Monica Harding is the Liberal Democrat candidate for the Esher and Walton seat at the upcoming General Election 2019 on December 12.

Ms Harding was selected as a candidate last year. This is her first time standing to be an MP. She was previously director of a refugee charity called Refugees International based in Tokyo and is an ex-CEO of the Industry and Parliament Trust.

As with other candidates for the seat, the Comet spoke with Ms Harding about her views and policies on a range of topics about Esher and Walton and beyond.

Quotes from her responses are reproduced below:

On connection to Esher and Walton:

I live here in Thames Ditton and have done for about 13 years now.

On reasons for running:

I felt completely disenfranchised. I decided to enter politics for two main reasons. Firstly I’m a school governor and our budgets are being cut so severely. Our school had its budget cut by 17 per cent and that wasn't right for me — the way out public services are being so decimated. After the (2016) referendum result I felt that our MP Dominic Raab didn’t speak for me and those 60 per cent* of people in the constituency who voted Remain and in fact became more hard line rather than moderating his position.

*NB: Esher and Walton voted 58.43 per cent to Remain in 2016

On Brexit and the Liberal Democrat policy to revoke Article 50:

The Liberal Democrat position has been for a People’s Vote and a Second Referendum. We’ve had that position constituently since 2016 and have tabled 18 amendments for a People’s Vote. If we have a majority government we would take that as a democratic mandate to revoke. That would be increasing our MPs from 18 to over 300 so it would be a pretty democratic mandate. If we can’t form a majority government we would still continue to campaign for a People’s Vote. —

On why people voted Leave:

There are myriad reasons why. Some of my family members voted Leave. One of the problems was there was no general consensus as to what Leave looked like. What Brexit now looks like is clearer now and I think people should have a chance to vote on that.

On the Liberal Democrats record in coalition government with the Conservatives:

I wasn’t a Lib Dem during that period (2010-2015). I think the Lib Dems put a break on the excesses of the Tory government and after 2015 the cuts went a lot deeper. There are a number of policies the Lib Dems did see through that the Lib Dems have apologized for. We’ve made the apology and put a plan in place to put money into welfare and to help those who have suffered worst from austerity. We’re moving on as a party.

On maintaining Universal Credit:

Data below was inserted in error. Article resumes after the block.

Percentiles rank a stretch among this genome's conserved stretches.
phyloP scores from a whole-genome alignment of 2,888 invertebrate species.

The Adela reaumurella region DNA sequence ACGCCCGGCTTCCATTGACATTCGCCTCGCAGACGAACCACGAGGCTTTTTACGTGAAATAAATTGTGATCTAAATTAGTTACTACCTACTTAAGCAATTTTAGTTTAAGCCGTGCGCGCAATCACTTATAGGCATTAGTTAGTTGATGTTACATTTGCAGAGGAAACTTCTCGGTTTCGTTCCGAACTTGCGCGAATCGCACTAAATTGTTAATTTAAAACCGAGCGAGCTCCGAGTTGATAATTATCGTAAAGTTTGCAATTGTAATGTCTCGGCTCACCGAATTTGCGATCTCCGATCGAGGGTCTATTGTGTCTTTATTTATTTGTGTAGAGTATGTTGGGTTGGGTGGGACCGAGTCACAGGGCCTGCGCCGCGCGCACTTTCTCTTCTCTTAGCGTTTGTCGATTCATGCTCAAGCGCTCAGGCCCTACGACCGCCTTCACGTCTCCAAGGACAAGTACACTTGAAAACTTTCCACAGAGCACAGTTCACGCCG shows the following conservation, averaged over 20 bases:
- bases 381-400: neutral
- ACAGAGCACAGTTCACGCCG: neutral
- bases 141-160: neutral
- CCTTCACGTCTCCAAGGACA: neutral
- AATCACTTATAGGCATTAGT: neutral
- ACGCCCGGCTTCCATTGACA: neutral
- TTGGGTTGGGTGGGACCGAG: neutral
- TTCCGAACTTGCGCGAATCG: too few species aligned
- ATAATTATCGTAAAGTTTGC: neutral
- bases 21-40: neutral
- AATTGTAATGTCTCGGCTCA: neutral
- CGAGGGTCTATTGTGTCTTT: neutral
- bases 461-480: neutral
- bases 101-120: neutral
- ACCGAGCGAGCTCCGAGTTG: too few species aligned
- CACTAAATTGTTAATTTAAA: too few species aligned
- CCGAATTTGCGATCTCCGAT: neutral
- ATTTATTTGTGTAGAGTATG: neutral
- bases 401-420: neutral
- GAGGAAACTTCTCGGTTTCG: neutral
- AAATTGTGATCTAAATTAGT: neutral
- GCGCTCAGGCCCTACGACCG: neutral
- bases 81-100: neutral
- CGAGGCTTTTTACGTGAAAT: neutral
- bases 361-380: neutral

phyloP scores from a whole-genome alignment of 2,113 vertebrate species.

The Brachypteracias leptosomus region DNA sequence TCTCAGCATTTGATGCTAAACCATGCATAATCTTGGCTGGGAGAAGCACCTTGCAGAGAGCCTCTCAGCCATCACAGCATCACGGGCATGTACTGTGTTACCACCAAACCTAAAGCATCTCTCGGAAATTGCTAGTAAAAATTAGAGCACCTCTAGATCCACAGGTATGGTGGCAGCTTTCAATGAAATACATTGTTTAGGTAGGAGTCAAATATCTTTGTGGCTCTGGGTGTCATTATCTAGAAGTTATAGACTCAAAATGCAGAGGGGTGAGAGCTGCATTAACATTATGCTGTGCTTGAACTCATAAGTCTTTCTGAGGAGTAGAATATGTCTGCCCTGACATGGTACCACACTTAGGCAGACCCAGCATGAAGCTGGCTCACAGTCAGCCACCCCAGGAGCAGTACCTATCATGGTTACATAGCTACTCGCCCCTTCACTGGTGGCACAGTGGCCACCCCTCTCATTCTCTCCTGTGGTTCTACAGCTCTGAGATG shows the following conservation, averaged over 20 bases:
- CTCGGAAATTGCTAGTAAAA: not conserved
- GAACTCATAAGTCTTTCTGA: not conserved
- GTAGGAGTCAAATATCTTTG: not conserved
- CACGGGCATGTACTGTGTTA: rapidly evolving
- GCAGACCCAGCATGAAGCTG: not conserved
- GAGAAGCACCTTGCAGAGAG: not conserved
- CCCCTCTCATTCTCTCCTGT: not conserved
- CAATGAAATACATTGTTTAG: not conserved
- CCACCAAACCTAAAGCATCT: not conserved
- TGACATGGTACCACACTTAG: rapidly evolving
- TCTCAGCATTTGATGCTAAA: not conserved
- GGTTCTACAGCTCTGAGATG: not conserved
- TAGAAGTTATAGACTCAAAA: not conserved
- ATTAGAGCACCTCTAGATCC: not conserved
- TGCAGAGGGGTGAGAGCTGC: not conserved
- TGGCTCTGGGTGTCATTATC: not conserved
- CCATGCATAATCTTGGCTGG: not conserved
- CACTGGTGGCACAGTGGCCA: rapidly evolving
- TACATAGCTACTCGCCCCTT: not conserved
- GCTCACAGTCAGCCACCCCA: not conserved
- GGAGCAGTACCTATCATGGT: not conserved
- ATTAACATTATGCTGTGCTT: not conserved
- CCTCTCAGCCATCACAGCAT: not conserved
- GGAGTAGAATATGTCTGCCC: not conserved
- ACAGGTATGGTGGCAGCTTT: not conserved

It’s not our policy to revoke it. There are elements of it that need to worked out. First of all we would stop the five week wait for payments and make it five days. The problem was that there was enough money in it. I don’t agree with Labour that we should repeal it and start again. We need to get money to people who need it right away and we’re going to increase in-work allowances. A lot of people using food banks for example are in work and in poverty. The two child limit also needs to go, it’s absolutely wrong.

On addressing hunger and the growing number of people needing food banks in Esher and Walton:

It’s crazy that we have this problem in the sixth largest economy in the world. This is one of the wealthiest constituencies but there are pockets of poverty here too, I think out figures are around 22 per cent of children living in poverty. In our manifesto we will make sure everyone has the right to enough food to live on and we plan to raise the minimum wage. The current situation is crazy.

On balancing the need for more housing with the wishes of residents to avoid too many new developments:

This is a problem and the reason public support for new housing is not always there is because the risk is that we’re going to encroach on the Green Belt. We have a massive need for more houses and we need policies that provide homes and protect green spaces. The way to do that is to revisit the very rigid methodology that is used to calculate house building targets. They are imposed on the borough by Conservative central government policy and they were imposed when Dominic Raab was a housing minister. We need to give power to local councils like Elmbridge.

On education:

As a governor I can see the difficulties with attracting for example teachers into this borough because they can go across the river into Kingston and get paid more because of London weighting. The immediate thing we would do is raise teachers’ starting salaries to £30,000. I think we need to take away SATS testing at Key Stages 1 and 2. It puts too much pressure on children and teachers — primary school age mental health problems are up almost 50 per cent and teachers are suffering too. Part of the problem is that local councils budgets have been cut by over 40 per cent and often you can only get funding here when things reach a crisis point.

On the climate emergency:

There is a climate emergency. There is irreversible damage being done already and we’ve got a very short amount of time to actually sort this out. We need to move faster and I’m embarrassed for my own generation frankly that we’ve let it come to this. We’ve been shown up by a 16 year old girl on this*. I’m really proud of our climate plan, it’s pragmatic and ambitious. We want to get to net zero carbon emissions by 2045 at the latest and 75 per cent of the way there by 2030. But we have to take people and businesses with us.

NB: *Reference to Swedish climate activist and founder of the Fridays for Future School Strikes Greta Thunberg.

On personal favourites:

Book: Tess of the D’Urbevilles (Thomas Hardy), A Suitable Boy (Vikram Seth), or To Kill a Mockingbird (Harper Lee)

Film: It’s a Wonderful Life

Music: Bob Dylan

NB: The Surrey Comet will be publishing profiles on all available candidates in Esher and Walton ahead of polling day on December 12.